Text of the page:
Prolactin-lowering effect of acute and once weekly repetitive oral administration of cabergoline at two dose levels in hyperprolactinemic patients

A. M. Mattei, C. Ferrari, P. Barolid, V. Cavioni, A. Paracchi, C. Calparoli, C. Romano, D. Spellecchia, G. Gerevini, P. G. Crosignani

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To further evaluate the potency and time course of the PRL-lowering effect of single oral doses of cabergoline, two doses of the drug were given to 51 hyperprolactinemic patients who also received 2.5 mg bromocriptine according to a randomized cross-over design. One group (n = 26) received 0.3 mg, and the other (n = 25) received 0.6 mg. Both cabergoline doses induced a significant fall in serum PRL levels, which lasted, on the average, from 3 h to 5 days after 0.3 mg and from 3 h to 14 days after 0.6 mg; the mean maximum decrease after 0.3 mg was -65 ± 4% (±SEM), significantly (P <0.05) less than that after bromocriptine (group mean, -73 ± 4%), and it was -76 ± 3% after 0.6 mg, not significantly different from that induced by bromocriptine (group mean, -71 ± 4%). The effect of 0.6 mg cabergoline was significantly greater than that of 0.3 mg (P <0.01). In a second study designed to evaluate the possible therapeutic use of the new drug, 0.3 or 0.6 mg cabergoline was administered orally once weekly for 8 weeks to 2 groups of 15 and 16 hyperprolactinemic patients, respectively. Serum PRL levels fell significantly by the first week and reached a plateau after 2 doses in the 0.6 mg cabergoline-treated group and after 5 doses in the 0.3 mg-treated group; the absolute PRL decrease was greater in the former. Ten patients in each group achieved normal serum PRL levels, and a marked decrease (>50% of pretreatment values) occurred in all patients treated with 0.6 mg and in 13 treated with 0.3 mg weekly. Resumption of menses occurred during the treatment period in 15 of the 17 premenopausal women with amenorrhea. Six patients who had poor responses had better responses when given higher drug doses for 4 weeks, and serum PRL levels became normal in the 3 receiving 0.6 mg twice weekly. These data confirm that cabergoline is a long-acting oral dopaminergic drug and suggest that it may be a useful agent for the treatment of patients with hyperprolactinemia.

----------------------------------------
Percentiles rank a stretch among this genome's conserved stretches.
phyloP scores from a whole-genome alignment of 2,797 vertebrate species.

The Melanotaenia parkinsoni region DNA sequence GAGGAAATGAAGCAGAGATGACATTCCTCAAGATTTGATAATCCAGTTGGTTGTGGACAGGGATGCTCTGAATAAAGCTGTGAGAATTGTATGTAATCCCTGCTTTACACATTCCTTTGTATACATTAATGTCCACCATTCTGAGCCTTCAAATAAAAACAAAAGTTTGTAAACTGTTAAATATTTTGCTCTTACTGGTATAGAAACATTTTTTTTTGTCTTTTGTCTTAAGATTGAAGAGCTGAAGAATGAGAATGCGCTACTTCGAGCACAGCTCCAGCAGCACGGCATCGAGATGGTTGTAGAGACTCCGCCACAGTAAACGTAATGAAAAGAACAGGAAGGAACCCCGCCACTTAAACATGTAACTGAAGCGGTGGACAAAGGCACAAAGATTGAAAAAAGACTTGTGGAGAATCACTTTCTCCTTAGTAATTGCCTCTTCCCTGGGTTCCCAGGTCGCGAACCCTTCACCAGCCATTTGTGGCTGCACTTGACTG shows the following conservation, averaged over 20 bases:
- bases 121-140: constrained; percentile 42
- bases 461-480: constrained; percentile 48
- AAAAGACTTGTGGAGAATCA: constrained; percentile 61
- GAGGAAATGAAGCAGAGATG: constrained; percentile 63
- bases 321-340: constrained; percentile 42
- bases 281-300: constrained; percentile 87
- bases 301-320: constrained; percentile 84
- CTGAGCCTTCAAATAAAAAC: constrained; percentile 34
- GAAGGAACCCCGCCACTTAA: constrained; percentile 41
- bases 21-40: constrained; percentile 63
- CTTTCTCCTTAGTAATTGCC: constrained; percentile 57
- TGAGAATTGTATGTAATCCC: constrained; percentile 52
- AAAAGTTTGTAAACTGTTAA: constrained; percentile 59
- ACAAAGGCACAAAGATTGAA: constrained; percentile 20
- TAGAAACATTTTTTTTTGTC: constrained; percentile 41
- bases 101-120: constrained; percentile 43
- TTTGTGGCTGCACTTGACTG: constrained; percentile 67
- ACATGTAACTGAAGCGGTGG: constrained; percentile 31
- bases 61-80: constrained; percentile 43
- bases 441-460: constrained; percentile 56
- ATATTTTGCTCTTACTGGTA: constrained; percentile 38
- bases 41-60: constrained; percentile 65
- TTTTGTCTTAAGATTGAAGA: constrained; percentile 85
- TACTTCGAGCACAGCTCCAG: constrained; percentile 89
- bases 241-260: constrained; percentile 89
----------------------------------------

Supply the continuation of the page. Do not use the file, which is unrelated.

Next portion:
Original languageEnglish
Pages (from-to)193-198
Number of pages6
JournalJournal of Clinical Endocrinology and Metabolism
Issue number1
Publication statusPublished - 1988

ASJC Scopus subject areas

  • Biochemistry
  • Endocrinology, Diabetes and Metabolism


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